One frequently hears that the Common Core standards are merely standards and expectations that do not dictate curriculum or pedagogy. Common Core proponents argue that those national standards do not interfere with the ability of teachers to use their preferred pedagogical approaches, and do not further interfere with local autonomy over the curriculum. Here, for example, are Kathleen Porter-Magee and Sol Stern making the case why conservatives should support the Common Core:
Here’s what the Common Core State Standards are: They describe what children should know and the skills that they must acquire at each grade level to stay on course toward college- or career-readiness, something that conservatives have long argued for. . . . The Common Core standards are also not a curriculum; it’s up to state and local leaders to choose aligned curricula.
Indeed, on the face of it, this is exactly what the Common Core standards claim to be. Its English Language Arts standards announce:
A focus on results rather than means
By emphasizing required achievements, the Standards leave room for teachers, curriculum developers, and states to determine how those goals should be reached and what additional topics should be addressed . . . . Teachers are thus free to provide students with whatever tools and knowledge their professional judgment and experience identify as most helpful for meeting the goals set out in the Standards. (p.4)
And they categorically state:
The Standards define what all students are expected to know and be able to do, not how teachers should teach. (p.9)
Similarly, the Common Core mathematics standards call themselves content standards – in other words, they dictate the “what” rather than the “how.”
Are these claims true? All around the country we hear of parents tearing their hair out after they look at what their children now bring home carrying the label “Common Core.” We hear stories of children providing correct answers to arithmetical problems and being marked down for using “improper procedures.” We hear about Common Core teacher training stressing the “how” rather than the correctness of students’ results. Are those anecdotes just isolated incidents and examples of wrong-headed interpretations of the standards?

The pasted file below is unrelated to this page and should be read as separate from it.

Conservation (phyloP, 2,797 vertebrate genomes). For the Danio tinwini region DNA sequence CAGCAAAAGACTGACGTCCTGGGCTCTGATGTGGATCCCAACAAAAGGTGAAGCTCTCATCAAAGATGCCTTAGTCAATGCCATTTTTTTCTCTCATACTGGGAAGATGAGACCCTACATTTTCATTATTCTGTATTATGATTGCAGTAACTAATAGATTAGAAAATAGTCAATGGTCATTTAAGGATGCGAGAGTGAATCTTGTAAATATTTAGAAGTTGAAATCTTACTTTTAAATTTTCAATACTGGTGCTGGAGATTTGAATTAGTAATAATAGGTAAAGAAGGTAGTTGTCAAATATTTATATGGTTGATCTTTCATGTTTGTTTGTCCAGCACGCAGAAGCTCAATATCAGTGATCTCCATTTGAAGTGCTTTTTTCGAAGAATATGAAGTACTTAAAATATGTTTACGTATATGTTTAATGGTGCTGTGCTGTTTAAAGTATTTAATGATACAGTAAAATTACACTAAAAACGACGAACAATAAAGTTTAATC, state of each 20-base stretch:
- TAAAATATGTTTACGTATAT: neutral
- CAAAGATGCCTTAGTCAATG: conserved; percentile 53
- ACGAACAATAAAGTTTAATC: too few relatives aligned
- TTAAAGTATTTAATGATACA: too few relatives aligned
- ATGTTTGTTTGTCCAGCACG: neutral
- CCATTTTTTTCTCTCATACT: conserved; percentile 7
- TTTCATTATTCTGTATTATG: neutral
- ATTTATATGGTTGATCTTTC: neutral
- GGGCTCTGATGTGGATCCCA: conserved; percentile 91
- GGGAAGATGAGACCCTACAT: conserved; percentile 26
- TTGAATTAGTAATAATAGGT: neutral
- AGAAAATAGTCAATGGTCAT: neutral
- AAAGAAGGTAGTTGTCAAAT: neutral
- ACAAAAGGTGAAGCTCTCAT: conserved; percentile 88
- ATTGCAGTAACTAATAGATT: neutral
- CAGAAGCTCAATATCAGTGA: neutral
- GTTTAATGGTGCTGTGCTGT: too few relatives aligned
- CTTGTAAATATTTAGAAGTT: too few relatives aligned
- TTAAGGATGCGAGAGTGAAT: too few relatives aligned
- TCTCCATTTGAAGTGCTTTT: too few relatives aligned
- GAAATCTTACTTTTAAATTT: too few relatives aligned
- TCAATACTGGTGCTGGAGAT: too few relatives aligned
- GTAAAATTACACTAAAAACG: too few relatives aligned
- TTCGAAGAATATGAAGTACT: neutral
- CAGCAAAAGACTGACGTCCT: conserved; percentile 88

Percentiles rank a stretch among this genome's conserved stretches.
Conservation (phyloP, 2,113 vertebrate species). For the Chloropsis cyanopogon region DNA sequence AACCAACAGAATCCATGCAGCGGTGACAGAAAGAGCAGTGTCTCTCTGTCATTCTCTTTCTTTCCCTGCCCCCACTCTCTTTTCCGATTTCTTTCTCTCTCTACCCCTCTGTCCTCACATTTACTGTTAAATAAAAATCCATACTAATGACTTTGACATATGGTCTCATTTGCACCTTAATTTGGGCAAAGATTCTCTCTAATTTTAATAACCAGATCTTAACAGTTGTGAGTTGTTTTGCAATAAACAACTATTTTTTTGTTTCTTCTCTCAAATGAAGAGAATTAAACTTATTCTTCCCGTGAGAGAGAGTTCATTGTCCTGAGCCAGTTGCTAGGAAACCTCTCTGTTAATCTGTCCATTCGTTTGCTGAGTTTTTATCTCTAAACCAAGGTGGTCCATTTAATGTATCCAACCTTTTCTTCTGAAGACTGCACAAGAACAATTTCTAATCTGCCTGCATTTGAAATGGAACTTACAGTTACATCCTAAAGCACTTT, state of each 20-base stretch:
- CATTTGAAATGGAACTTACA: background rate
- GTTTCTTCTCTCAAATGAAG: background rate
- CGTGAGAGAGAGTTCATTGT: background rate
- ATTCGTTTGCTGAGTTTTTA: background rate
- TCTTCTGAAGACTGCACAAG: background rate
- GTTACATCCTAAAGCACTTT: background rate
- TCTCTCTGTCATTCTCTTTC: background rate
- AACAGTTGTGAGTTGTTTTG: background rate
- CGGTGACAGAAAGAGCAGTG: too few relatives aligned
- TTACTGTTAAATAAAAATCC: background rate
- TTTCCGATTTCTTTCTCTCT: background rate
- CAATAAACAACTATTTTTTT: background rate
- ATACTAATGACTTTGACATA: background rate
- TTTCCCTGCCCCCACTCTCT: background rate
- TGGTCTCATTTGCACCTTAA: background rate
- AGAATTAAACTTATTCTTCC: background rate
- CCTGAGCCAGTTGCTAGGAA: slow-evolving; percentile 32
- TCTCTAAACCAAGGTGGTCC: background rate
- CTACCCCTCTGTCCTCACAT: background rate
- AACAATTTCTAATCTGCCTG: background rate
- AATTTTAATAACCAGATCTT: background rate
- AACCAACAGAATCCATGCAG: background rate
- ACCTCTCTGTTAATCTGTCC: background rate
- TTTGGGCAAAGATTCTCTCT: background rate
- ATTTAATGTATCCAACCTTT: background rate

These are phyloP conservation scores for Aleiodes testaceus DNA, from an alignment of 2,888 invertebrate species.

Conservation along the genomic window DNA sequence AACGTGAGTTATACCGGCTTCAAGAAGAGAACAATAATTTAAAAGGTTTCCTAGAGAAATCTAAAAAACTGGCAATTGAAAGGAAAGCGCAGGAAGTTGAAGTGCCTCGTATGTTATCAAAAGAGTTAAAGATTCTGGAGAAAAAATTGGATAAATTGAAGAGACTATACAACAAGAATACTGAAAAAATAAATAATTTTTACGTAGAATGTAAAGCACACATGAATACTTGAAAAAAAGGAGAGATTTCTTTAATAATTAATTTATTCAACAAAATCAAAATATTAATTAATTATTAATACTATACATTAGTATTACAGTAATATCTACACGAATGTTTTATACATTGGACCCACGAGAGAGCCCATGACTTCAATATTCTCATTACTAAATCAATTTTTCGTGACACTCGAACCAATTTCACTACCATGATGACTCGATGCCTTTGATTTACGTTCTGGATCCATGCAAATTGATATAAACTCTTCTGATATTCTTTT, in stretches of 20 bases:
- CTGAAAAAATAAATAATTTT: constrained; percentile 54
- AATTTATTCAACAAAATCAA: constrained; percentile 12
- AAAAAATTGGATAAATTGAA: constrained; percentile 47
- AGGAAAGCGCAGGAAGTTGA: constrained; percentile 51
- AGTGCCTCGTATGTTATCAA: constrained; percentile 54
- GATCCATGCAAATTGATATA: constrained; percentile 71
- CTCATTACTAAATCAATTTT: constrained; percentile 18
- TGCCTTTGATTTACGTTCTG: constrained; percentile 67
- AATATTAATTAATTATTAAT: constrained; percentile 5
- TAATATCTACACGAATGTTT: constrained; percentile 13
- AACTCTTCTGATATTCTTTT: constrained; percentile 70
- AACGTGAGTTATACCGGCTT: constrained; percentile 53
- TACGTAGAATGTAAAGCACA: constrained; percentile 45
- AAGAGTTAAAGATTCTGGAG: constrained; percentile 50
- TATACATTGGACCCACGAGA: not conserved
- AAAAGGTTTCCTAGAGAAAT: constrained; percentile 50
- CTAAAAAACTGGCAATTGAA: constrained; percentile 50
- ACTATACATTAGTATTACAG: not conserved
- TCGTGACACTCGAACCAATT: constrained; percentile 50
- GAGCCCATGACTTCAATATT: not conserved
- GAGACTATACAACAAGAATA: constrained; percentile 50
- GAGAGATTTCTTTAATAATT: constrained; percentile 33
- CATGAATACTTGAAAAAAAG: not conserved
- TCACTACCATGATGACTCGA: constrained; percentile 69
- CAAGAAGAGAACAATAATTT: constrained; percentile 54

If one reads the standards themselves, it quickly becomes obvious that they are not only about the “what” but rather include a lot of the how, despite their claim to the contrary. And that many of those anecdotes describe not a wrong-headed interpretation of the standards, but rather a faithful implementation of what they explicitly demand.
In English Language Arts much discussion occurred around the standards’ directive to share class reading time evenly between informational texts and literary texts. In high school, the standards insist on increasing the informational texts share to 70% (which may include also reading outside English class). I will not spend much time here on the foolish reasons for this change – that this is how the NAEP test splits its items, which has little to do with how to teach reading – but I’d simply point out that this is a curricular directive par excellence. It orders teachers how to structure their class time.
In mathematics, my own area of expertise, the examples of curriculum and pedagogy are numerous. Look, for example, on a first grade standard:
1.OA.6: Add and subtract within 20, demonstrating fluency for addition and subtraction within 10. Use strategies such as counting on; making ten (e.g., 8 + 6 = 8 + 2 + 4 = 10 + 4 = 14); decomposing a number leading to a ten (e.g., 13 – 4 = 13 – 3 – 1 = 10 – 1 = 9); using the relationship between addition and subtraction (e.g., knowing that 8 + 4 = 12, one knows 12 – 8 = 4); and creating equivalent but easier or known sums (e.g., adding 6 + 7 by creating the known equivalent 6 + 6 + 1 = 12 + 1 = 13).